It’s also tough to say with certainly how many more times faster our eyes process images than our ears process auditory information. But we know they are major athletes. What we do know is that there are thousands more neurons connecting the eye to the brain than the ear to the brain. Hundreds of neurons connect the ears to the brain and thousands connect the eye to the brain.
Psychologist Albert Mehrabian demonstrated that 93% of communication is nonverbal — what we see has a profound effect on what we do, how we feel, and who we are.
We know that the human brain deciphers visual image elements simultaneously whereas simple voice language is decoded in a linear, sequential manner — and that takes a lot more time to process.
The psychological principle known as The Isolation Effect explains how items — text, images, or whatever — stuff that sticks out are remembered more clearly.
Studies since 1933 have proved that when ‘one of these things is not like the others’ then we have an easier time recalling it.
“Our minds react differently to visual stimuli and thanks to our millions of years of evolution, we are genetically wired to respond differently to visuals than we do to text.”
Neuroscientists have found that the associations we have with visual information (such as colour) is one of the most powerful factors influencing us when we make quick decisions.
Our attachment to certain colours is evolutionary — studies suggest that we might like the colour blue because a blue sky signals good weather while darker colours are linked to danger. Darker colours are consistently ranked as more depressing and less appealing.
Humans have an innate fondness for images of wide, open landscapes, which evoke an instant sense of well being — that stems from the years our ancestors spent on the savannahs in Africa. It’s the story of humanity passed on generation after generation via our DNA.
“Creating a visual ‘story’ is one of the quickest ways to connect all the dimensions of the content in context...”
People think using pictures. Seeing comes before words. Children look at and recognise visual imagery and stimulus long before they can speak.
Our words, concepts, ideas are hooked into images and they are retained by the brain.
What we hear is far more transitory because it’s processed by our short-term memory where we can only retain around 7 bits of information. This is why we have 7-digit phone numbers. Images then go directly into long-term memory where they are indelibly etched.
Appearance matters — it’s a result of the extremely tight coupling between emotion and cognition. Emotion is about judging the world, and cognition is about understanding. They can’t be separated.
Presenters who use visual aids are 43% more effective in persuading audience members to take a desired course of action than presenters who don’t use visuals. Signs, maps, instructions, schematics, icons, symbols, and packaging sell products — they warn of possible hazards, and give visual direction when words alone are not sufficient.
Balance. Our minds are hardwired to reject both under- and over-stimulating information. Too much visual information and it feels too chaotic; too little and we move on to something else.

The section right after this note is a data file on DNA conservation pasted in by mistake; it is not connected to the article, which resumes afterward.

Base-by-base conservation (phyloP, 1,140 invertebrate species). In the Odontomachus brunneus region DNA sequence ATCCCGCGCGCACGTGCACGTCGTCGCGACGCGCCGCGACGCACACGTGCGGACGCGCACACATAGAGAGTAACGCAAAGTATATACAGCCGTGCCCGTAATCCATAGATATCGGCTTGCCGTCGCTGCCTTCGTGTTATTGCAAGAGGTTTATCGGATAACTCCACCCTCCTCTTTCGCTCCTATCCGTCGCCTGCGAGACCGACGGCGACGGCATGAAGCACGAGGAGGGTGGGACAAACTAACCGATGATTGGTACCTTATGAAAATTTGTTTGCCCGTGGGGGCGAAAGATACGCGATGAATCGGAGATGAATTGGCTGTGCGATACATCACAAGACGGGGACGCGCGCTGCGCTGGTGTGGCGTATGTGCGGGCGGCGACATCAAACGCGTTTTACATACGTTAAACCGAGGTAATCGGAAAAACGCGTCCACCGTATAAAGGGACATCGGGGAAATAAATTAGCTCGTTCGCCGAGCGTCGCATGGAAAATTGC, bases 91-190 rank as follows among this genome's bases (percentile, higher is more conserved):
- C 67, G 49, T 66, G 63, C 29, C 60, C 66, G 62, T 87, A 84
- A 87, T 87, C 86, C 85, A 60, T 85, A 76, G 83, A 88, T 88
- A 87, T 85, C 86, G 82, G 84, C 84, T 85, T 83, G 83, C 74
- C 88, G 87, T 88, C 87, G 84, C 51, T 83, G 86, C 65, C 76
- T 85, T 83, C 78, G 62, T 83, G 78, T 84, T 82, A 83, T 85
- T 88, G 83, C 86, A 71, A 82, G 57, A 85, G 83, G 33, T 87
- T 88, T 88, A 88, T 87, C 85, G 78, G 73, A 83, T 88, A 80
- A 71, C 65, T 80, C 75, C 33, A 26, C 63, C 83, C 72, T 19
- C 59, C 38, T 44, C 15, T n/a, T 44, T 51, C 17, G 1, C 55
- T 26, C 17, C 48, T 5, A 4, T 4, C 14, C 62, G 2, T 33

Graphic communication is more ubiquitous than ever before because graphics do what text alone cannot do — quickly affecting us both cognitively and emotionally.
Graphics expedite and increase our level of communication — increasing comprehension, recollection, and retention. Visual clues help us decode text and attract attention to information or direct attention increasing the likelihood that the audience will remember.
Graphics engage our imagination and heighten our creative thinking by stimulating other areas of our brain (which in turn leads to a more profound and accurate understanding of the presented material).
It is well proven that emotions influence decision-making they play an essential role in decision making, perception, learning, and they influence the very mechanisms of rational thinking.
Behavioural Psychologists agree that most of our decisions are based on intuitive judgment and emotions.
Pictures enhance or affect emotions and attitudes.
Our decisions are primarily based on relatively quick intuitional judgment and emotions — it follows that positive decisions are increased in favour of visually appealing, easily digested graphics.
“In corporate decision-making people often ignore formal decision-making models because of time constraints, incomplete information, the inability to calculate consequences, and other variables.” — Herbert A. Simon, Nobel Prize winning scholar at the Carnegie Mellon Institute in Pittsburgh
Human beings like being able to quickly identify things. Studies have revealed that our brains prefer recognisable brands — initially symbols, typography and colour.
Study after study, experiment after experiment has proven that graphics have immense influence over the audience’s perception of the subject matter and, by association, the presenter (the person, place, or thing most associated with the graphic) because of these neurological and evolutionary factors.
The audience’s understanding of presented material, opinion of the presented material and the presenter, and their emotional state are crucial factors in any decision they will make. Without a doubt, graphics greatly influence an audience’s decisions.
70% of all human sensory perception is through the eye. 93% of all human interaction is visual rather than verbal. 90% of the information entering the brain is visual. In online media and social networks response rates rise between 50–90% when visual information is present.
In an analysis of how the proposal industry works (an industry that focuses on the submission of written and oral presentations to secure work that will increase or maintain a company’s revenue) it was found that the priority of graphic development increases as award value rises.
The industry understands the influence that graphics have on their audience. It is common knowledge to companies like Northrop Grumman, Raytheon, Boeing, and Lockheed Martin that graphics are an essential part of winning new government business.
The study of ‘Impact of Colour in Marketing’ allowed researchers to discover that anywhere from 62 percent to 90 percent of snap judgements about products can be based on the colour alone.
Graphic communication alone isn’t better than text — we argue that the combination of graphics and words has a communicative power that neither singularly possesses.
Pictures interact with text to produce levels of comprehension and memory that can exceed what is produced by text alone.
“When words and visual elements are closely entwined, we create something new as well as augmenting our communal intelligence -increasing ‘human bandwidth’ — the capacity to take in, comprehend, and more efficiently synthesise large amounts of new information.” — Robert E. Horn